DSpace

King Saud University Repository >
King Saud University >
COLLEGES >
Humanities Colleges >
College of Arts >
College of Arts >

Please use this identifier to cite or link to this item: http://hdl.handle.net/123456789/7266

Title: Partisan theory and macroeconomic policy under unscheduled regime transfers, A case study of an LDC
Authors: Abdel-Rahman, A-M.M.
Keywords: Partisan theory
Macroeconomic policy
Unscheduled regime
Transfers
LDC
Issue Date: 1997
Citation: Journal of Economic Studies: 24 (4); 223-242
Abstract: In this paper we investigate the possible occurrences of patterns in macroeconomic policy targeting and instruments use in some Less Developed Countries where unscheduled regime transfers may occur. The patterns are held to correspond to those stipulated by Hibbs in his Partisan Theory for advanced democracies after due allowance is made for the nature of government and modes of regime transfer. The investigation is undertaken with special reference to the Sudan, a country which has witnessed dramatic political changes that assumed the forms of eight alternating regimes in the shape of civilian democracies and military dictatorships since its independence in 1956. In particular, we trace the evidence on quasi-political business cycles in output growth and inflation; and on quasipolitical budget cycles in deficits and instruments of finance. Patterns on the form of use of policy instruments through reliance on monetary policy surprises are also investigated. Empirical results obtained generally point to the possible presence of eco-political patterns similar in principle to those operable in the case of Developed Countries but with some distinct differences in nature and rhythm.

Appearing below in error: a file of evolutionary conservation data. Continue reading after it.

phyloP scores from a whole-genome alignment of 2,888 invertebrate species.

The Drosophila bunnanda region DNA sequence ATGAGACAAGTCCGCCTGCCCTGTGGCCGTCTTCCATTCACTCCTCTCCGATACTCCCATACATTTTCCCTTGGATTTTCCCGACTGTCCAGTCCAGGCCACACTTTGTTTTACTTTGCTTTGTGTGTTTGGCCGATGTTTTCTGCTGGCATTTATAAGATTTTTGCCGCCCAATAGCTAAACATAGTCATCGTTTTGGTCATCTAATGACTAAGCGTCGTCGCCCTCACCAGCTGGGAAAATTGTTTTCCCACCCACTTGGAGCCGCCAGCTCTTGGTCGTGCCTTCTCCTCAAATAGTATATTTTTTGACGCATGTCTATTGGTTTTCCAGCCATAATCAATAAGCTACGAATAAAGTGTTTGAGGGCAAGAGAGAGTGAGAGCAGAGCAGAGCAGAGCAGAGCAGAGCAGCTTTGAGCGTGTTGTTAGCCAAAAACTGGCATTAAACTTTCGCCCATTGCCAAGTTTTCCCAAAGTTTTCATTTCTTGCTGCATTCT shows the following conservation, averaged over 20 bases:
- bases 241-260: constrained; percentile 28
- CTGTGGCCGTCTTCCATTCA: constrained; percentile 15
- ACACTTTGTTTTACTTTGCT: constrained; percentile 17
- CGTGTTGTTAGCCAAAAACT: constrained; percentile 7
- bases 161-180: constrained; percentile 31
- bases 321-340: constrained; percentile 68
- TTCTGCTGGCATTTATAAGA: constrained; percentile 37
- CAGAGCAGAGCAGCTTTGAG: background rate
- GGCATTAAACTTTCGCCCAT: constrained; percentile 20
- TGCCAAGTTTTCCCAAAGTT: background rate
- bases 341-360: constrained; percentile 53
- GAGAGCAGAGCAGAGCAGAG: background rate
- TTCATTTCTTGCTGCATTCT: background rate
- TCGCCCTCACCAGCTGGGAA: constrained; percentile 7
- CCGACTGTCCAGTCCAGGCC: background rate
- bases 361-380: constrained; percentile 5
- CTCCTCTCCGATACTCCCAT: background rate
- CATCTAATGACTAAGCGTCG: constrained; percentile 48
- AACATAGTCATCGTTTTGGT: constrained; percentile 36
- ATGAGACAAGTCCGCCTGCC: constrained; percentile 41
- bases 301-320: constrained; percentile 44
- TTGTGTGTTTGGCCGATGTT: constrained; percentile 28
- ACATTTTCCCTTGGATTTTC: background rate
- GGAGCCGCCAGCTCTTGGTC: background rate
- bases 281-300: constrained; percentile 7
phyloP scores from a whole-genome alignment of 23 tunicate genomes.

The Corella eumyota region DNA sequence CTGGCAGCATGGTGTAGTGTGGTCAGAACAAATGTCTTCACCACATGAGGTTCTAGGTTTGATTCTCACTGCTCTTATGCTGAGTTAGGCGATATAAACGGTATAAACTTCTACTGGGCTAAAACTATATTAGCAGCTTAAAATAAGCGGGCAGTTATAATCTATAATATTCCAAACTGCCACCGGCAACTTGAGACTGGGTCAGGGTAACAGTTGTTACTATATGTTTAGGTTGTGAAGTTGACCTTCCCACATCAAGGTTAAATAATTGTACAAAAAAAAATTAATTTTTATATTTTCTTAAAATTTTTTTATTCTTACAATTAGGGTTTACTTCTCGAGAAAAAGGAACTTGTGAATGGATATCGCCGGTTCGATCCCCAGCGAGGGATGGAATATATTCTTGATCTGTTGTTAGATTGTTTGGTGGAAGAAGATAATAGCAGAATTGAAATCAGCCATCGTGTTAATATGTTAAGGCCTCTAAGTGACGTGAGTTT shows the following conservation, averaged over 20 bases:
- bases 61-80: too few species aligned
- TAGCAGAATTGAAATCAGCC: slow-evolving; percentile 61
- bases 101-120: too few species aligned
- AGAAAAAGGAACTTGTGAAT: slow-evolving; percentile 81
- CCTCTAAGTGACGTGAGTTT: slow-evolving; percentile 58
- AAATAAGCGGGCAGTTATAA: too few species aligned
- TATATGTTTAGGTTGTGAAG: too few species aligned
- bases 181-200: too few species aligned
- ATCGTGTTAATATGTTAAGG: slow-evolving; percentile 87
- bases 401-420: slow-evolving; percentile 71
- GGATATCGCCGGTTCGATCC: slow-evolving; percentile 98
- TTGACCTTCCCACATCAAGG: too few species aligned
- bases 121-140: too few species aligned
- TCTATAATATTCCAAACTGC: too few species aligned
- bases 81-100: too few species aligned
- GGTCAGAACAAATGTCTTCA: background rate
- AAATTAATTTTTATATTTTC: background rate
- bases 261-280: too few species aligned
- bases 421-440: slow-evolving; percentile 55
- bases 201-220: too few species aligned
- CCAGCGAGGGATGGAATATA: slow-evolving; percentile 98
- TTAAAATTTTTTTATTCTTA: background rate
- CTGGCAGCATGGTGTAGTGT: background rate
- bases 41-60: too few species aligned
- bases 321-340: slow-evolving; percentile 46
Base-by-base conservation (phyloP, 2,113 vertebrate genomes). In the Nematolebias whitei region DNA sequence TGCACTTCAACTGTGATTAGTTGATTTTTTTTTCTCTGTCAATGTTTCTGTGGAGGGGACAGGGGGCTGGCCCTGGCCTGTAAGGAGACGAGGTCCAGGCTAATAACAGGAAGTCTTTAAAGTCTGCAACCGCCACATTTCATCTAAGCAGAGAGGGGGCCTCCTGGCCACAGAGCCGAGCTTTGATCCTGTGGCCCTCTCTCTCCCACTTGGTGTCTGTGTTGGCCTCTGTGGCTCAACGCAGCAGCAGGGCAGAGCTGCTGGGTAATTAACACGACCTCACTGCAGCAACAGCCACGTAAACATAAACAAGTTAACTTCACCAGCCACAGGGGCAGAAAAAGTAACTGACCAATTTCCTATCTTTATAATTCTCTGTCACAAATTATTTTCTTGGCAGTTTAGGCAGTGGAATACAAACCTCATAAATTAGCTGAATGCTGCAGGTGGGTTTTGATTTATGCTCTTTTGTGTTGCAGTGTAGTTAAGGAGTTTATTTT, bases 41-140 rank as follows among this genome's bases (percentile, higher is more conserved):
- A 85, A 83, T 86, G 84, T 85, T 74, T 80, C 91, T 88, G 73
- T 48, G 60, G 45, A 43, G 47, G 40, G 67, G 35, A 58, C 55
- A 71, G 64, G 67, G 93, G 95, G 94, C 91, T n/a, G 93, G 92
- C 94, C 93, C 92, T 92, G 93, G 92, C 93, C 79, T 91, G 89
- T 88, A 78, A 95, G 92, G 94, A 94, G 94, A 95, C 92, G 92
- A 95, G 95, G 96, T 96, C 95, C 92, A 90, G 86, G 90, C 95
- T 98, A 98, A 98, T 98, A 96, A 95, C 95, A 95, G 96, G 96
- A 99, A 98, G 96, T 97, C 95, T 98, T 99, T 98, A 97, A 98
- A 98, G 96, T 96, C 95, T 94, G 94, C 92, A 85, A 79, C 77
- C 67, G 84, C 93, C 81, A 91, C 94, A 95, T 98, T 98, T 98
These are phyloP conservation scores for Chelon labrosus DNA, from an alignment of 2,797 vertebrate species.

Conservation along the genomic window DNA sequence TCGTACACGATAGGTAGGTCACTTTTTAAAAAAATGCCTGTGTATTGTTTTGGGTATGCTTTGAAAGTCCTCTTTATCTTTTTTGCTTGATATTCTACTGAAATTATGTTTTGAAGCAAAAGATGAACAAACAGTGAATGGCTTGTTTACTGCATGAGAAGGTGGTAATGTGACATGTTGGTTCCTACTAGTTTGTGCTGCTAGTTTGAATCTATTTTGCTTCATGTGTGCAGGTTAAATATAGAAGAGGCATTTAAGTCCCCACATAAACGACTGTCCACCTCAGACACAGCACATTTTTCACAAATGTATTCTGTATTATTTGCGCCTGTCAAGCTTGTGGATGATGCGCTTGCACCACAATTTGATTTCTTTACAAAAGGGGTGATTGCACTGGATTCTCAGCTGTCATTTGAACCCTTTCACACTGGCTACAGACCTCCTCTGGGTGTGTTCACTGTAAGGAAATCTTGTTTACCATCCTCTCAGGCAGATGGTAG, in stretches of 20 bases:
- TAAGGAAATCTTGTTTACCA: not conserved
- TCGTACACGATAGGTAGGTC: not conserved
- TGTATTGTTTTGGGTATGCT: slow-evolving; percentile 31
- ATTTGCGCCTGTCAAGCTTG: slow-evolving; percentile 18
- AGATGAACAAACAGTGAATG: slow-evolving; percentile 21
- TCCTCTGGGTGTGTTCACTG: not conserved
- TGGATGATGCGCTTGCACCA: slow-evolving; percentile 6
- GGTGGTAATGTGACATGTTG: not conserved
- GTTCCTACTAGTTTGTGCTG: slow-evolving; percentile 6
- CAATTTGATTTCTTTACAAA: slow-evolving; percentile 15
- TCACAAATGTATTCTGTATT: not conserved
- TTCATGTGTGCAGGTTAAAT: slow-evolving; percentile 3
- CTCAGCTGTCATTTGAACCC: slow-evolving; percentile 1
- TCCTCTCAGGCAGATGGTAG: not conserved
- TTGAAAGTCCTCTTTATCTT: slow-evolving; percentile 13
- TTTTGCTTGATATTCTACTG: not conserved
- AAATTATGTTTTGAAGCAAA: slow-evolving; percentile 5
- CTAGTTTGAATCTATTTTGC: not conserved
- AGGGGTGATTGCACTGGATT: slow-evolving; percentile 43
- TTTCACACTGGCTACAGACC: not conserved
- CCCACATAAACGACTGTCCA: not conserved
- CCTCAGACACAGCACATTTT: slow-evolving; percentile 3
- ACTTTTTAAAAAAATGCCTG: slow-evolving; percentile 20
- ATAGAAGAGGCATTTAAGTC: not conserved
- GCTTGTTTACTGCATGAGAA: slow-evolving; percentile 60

URI: http://hdl.handle.net/123456789/7266
Appears in Collections:College of Arts

Files in This Item:

File Description SizeFormat
Partisan Theory and Macroeconomic Policy Under Unscheduled Regime Transfers, a Case Study of an LDC.pdf199.15 kBAdobe PDFView/Open

Items in DSpace are protected by copyright, with all rights reserved, unless otherwise indicated.

 

DSpace Software Copyright © 2002-2007 MIT and Hewlett-Packard - Feedback